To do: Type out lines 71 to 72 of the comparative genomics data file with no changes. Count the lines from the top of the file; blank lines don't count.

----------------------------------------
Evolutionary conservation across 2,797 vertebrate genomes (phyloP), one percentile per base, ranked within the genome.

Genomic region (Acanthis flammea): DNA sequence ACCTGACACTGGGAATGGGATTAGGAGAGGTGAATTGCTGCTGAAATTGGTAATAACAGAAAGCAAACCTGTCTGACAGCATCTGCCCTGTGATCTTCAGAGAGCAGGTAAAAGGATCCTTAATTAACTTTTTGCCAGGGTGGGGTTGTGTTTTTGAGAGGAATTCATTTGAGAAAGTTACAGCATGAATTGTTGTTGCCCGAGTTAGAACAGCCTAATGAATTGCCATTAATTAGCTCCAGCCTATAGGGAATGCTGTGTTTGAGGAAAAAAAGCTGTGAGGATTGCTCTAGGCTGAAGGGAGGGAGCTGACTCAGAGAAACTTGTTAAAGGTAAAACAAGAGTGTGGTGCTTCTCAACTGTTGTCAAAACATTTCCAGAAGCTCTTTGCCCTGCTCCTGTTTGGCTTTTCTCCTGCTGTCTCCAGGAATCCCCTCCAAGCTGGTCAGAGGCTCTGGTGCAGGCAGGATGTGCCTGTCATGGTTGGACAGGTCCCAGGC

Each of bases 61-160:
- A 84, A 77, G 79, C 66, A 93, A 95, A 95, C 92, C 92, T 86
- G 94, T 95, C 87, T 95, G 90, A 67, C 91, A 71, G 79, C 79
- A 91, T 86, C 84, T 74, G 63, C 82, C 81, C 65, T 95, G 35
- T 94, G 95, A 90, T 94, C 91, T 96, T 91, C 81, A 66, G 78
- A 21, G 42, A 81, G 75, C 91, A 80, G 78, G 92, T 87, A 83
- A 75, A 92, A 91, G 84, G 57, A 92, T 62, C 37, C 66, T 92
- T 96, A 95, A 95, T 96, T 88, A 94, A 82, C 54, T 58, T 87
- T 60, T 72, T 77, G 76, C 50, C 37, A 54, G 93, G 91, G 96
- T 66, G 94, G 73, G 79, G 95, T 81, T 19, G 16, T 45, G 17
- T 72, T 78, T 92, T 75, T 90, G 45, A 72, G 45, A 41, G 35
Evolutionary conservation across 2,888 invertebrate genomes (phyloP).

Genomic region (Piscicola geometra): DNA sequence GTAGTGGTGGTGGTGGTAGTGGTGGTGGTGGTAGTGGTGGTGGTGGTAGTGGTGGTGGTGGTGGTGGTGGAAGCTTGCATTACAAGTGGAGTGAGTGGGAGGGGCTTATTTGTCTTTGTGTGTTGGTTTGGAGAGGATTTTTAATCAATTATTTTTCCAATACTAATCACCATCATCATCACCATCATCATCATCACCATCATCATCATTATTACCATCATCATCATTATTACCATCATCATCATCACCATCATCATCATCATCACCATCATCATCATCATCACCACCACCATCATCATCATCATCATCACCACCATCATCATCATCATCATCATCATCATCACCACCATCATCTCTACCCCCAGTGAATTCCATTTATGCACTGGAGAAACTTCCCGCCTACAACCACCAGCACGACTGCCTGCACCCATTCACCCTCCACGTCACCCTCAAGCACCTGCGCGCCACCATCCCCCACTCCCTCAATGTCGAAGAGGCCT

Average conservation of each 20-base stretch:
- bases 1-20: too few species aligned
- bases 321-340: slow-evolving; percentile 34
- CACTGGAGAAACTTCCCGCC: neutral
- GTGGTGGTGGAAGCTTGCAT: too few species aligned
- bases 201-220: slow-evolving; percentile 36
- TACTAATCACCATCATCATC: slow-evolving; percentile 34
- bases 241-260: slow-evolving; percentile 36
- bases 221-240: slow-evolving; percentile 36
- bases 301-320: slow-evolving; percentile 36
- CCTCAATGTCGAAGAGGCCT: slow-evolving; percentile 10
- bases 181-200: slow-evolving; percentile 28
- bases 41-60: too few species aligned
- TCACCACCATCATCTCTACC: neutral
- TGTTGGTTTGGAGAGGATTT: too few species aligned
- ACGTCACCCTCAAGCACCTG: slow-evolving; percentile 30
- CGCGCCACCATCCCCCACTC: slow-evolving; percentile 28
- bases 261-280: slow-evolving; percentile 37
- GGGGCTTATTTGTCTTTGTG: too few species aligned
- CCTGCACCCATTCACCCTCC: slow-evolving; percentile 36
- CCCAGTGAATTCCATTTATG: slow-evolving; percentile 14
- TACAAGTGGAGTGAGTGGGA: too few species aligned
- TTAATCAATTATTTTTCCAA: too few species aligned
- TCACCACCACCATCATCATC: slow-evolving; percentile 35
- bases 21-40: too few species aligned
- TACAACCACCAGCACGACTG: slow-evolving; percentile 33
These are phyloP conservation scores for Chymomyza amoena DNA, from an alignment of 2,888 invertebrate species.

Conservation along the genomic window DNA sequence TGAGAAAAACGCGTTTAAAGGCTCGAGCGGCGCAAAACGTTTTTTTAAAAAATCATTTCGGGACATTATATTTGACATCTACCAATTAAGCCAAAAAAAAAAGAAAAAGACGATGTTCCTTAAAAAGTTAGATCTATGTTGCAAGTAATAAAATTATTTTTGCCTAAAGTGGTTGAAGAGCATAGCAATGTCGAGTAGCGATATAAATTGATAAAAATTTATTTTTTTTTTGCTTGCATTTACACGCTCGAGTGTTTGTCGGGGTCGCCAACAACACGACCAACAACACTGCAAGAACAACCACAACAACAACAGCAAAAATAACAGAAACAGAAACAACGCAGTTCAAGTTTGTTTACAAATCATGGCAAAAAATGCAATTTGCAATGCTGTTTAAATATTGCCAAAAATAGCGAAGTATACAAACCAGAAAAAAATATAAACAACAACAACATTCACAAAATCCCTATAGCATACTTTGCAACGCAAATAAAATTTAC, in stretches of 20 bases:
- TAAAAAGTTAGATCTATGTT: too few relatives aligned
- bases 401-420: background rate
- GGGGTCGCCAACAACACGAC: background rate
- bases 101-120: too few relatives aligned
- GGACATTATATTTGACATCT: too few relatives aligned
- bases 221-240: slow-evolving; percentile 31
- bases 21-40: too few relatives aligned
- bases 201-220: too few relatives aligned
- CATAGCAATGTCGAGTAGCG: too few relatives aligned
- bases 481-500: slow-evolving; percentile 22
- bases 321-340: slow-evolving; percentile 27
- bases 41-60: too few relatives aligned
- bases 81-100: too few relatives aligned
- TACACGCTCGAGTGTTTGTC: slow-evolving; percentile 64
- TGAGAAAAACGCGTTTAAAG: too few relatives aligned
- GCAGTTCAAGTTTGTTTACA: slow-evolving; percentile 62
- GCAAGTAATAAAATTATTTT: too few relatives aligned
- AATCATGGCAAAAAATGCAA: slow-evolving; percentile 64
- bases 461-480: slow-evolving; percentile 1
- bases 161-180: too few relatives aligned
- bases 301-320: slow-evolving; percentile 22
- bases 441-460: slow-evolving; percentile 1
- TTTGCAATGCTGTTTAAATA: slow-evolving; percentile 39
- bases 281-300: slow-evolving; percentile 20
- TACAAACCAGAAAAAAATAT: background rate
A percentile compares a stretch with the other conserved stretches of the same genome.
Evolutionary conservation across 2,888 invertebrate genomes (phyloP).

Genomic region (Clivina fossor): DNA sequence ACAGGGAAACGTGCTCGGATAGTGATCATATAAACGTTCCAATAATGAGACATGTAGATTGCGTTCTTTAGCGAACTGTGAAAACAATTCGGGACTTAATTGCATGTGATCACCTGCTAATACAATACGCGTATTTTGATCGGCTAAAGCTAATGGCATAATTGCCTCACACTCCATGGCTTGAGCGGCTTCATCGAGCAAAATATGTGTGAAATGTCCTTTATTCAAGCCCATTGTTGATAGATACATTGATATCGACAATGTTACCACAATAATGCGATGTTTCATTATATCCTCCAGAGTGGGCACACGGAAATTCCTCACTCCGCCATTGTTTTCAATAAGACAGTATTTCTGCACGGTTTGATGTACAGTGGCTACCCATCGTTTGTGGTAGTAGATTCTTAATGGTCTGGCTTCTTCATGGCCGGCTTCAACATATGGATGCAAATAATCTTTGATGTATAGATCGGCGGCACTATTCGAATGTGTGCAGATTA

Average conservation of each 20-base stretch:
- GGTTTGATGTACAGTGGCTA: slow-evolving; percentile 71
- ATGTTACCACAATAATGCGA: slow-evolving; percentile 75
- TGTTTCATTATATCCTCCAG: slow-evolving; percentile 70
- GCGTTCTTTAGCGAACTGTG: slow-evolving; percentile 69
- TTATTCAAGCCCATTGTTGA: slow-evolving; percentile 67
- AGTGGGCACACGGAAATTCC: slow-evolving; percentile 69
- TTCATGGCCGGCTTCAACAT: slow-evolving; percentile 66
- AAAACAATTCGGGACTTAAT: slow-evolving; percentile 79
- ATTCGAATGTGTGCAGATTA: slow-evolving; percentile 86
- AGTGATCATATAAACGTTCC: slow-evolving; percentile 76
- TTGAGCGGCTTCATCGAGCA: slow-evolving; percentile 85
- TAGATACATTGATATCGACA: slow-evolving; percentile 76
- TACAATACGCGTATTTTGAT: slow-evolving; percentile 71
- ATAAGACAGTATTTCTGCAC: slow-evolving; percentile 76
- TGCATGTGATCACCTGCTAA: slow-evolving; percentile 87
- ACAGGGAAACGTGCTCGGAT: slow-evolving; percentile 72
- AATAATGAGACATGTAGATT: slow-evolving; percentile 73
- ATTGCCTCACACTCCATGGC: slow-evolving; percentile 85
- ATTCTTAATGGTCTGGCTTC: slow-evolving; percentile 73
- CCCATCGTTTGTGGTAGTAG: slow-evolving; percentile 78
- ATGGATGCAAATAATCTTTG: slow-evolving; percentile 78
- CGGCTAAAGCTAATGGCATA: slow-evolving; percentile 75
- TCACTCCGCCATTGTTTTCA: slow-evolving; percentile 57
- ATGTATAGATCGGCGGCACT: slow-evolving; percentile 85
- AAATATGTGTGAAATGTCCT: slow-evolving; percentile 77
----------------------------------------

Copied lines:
Genomic region (Clivina fossor): DNA sequence ACAGGGAAACGTGCTCGGATAGTGATCATATAAACGTTCCAATAATGAGACATGTAGATTGCGTTCTTTAGCGAACTGTGAAAACAATTCGGGACTTAATTGCATGTGATCACCTGCTAATACAATACGCGTATTTTGATCGGCTAAAGCTAATGGCATAATTGCCTCACACTCCATGGCTTGAGCGGCTTCATCGAGCAAAATATGTGTGAAATGTCCTTTATTCAAGCCCATTGTTGATAGATACATTGATATCGACAATGTTACCACAATAATGCGATGTTTCATTATATCCTCCAGAGTGGGCACACGGAAATTCCTCACTCCGCCATTGTTTTCAATAAGACAGTATTTCTGCACGGTTTGATGTACAGTGGCTACCCATCGTTTGTGGTAGTAGATTCTTAATGGTCTGGCTTCTTCATGGCCGGCTTCAACATATGGATGCAAATAATCTTTGATGTATAGATCGGCGGCACTATTCGAATGTGTGCAGATTA

Average conservation of each 20-base stretch: